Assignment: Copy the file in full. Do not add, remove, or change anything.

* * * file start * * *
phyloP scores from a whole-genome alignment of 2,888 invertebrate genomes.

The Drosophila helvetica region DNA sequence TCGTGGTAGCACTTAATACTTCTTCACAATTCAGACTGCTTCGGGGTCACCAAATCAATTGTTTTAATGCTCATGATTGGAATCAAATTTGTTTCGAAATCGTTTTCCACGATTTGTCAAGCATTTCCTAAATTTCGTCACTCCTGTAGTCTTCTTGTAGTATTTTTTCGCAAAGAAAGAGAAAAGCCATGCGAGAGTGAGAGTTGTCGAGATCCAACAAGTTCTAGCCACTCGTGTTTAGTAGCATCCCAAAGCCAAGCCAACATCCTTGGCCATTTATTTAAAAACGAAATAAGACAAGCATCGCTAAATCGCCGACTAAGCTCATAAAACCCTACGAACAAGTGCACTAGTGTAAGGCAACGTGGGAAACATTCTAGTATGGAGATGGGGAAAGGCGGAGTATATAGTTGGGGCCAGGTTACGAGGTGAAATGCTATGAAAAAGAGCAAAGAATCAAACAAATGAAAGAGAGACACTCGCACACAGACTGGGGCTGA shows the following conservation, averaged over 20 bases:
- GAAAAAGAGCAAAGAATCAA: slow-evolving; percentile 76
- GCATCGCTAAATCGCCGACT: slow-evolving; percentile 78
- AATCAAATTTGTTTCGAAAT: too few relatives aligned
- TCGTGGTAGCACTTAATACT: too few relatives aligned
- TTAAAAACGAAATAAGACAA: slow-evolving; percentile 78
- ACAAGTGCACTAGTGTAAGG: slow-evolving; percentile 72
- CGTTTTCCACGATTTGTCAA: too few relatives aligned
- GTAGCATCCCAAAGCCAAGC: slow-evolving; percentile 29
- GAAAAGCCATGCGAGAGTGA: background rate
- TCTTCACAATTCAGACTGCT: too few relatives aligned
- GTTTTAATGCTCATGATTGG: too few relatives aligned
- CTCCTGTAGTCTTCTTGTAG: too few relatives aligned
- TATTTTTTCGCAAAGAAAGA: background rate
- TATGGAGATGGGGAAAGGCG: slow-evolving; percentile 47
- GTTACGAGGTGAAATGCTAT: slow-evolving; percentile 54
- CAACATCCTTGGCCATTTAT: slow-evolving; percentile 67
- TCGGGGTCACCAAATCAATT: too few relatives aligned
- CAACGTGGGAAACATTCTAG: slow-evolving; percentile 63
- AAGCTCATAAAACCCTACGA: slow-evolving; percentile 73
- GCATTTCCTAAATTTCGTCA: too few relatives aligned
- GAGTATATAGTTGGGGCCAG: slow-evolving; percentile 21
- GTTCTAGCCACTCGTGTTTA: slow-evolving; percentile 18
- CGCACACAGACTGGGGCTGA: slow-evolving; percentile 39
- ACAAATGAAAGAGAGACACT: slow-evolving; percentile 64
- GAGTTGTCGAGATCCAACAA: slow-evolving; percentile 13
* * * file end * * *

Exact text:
phyloP scores from a whole-genome alignment of 2,888 invertebrate genomes.

The Drosophila helvetica region DNA sequence TCGTGGTAGCACTTAATACTTCTTCACAATTCAGACTGCTTCGGGGTCACCAAATCAATTGTTTTAATGCTCATGATTGGAATCAAATTTGTTTCGAAATCGTTTTCCACGATTTGTCAAGCATTTCCTAAATTTCGTCACTCCTGTAGTCTTCTTGTAGTATTTTTTCGCAAAGAAAGAGAAAAGCCATGCGAGAGTGAGAGTTGTCGAGATCCAACAAGTTCTAGCCACTCGTGTTTAGTAGCATCCCAAAGCCAAGCCAACATCCTTGGCCATTTATTTAAAAACGAAATAAGACAAGCATCGCTAAATCGCCGACTAAGCTCATAAAACCCTACGAACAAGTGCACTAGTGTAAGGCAACGTGGGAAACATTCTAGTATGGAGATGGGGAAAGGCGGAGTATATAGTTGGGGCCAGGTTACGAGGTGAAATGCTATGAAAAAGAGCAAAGAATCAAACAAATGAAAGAGAGACACTCGCACACAGACTGGGGCTGA shows the following conservation, averaged over 20 bases:
- GAAAAAGAGCAAAGAATCAA: slow-evolving; percentile 76
- GCATCGCTAAATCGCCGACT: slow-evolving; percentile 78
- AATCAAATTTGTTTCGAAAT: too few relatives aligned
- TCGTGGTAGCACTTAATACT: too few relatives aligned
- TTAAAAACGAAATAAGACAA: slow-evolving; percentile 78
- ACAAGTGCACTAGTGTAAGG: slow-evolving; percentile 72
- CGTTTTCCACGATTTGTCAA: too few relatives aligned
- GTAGCATCCCAAAGCCAAGC: slow-evolving; percentile 29
- GAAAAGCCATGCGAGAGTGA: background rate
- TCTTCACAATTCAGACTGCT: too few relatives aligned
- GTTTTAATGCTCATGATTGG: too few relatives aligned
- CTCCTGTAGTCTTCTTGTAG: too few relatives aligned
- TATTTTTTCGCAAAGAAAGA: background rate
- TATGGAGATGGGGAAAGGCG: slow-evolving; percentile 47
- GTTACGAGGTGAAATGCTAT: slow-evolving; percentile 54
- CAACATCCTTGGCCATTTAT: slow-evolving; percentile 67
- TCGGGGTCACCAAATCAATT: too few relatives aligned
- CAACGTGGGAAACATTCTAG: slow-evolving; percentile 63
- AAGCTCATAAAACCCTACGA: slow-evolving; percentile 73
- GCATTTCCTAAATTTCGTCA: too few relatives aligned
- GAGTATATAGTTGGGGCCAG: slow-evolving; percentile 21
- GTTCTAGCCACTCGTGTTTA: slow-evolving; percentile 18
- CGCACACAGACTGGGGCTGA: slow-evolving; percentile 39
- ACAAATGAAAGAGAGACACT: slow-evolving; percentile 64
- GAGTTGTCGAGATCCAACAA: slow-evolving; percentile 13